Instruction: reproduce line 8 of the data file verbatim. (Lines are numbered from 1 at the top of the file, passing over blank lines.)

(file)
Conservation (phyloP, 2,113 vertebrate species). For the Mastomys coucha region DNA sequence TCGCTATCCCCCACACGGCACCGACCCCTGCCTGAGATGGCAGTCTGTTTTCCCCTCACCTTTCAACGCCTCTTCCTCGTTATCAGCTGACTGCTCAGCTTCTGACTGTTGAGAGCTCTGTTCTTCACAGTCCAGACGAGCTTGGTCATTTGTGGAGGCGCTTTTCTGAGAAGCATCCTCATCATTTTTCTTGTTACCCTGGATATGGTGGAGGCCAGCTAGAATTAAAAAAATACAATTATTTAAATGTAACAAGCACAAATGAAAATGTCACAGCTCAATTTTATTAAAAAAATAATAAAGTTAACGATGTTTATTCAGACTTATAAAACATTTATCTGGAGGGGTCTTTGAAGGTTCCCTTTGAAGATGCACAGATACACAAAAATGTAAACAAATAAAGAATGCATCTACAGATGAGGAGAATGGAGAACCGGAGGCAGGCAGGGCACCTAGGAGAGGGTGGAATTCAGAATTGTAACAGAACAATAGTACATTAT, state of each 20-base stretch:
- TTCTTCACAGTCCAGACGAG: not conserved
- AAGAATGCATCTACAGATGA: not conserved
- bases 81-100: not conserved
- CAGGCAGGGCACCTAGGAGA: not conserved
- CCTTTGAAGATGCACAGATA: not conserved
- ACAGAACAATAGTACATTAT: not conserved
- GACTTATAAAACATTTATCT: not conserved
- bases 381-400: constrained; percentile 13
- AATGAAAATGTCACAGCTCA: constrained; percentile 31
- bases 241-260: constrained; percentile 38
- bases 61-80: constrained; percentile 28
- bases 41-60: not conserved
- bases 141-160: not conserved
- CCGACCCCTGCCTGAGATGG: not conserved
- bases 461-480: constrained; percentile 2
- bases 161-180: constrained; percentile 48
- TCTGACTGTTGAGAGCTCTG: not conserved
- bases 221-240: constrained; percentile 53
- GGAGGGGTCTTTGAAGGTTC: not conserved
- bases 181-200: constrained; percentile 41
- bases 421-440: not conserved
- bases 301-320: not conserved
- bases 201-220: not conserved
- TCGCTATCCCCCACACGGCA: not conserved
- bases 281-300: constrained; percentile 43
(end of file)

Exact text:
- GACTTATAAAACATTTATCT: not conserved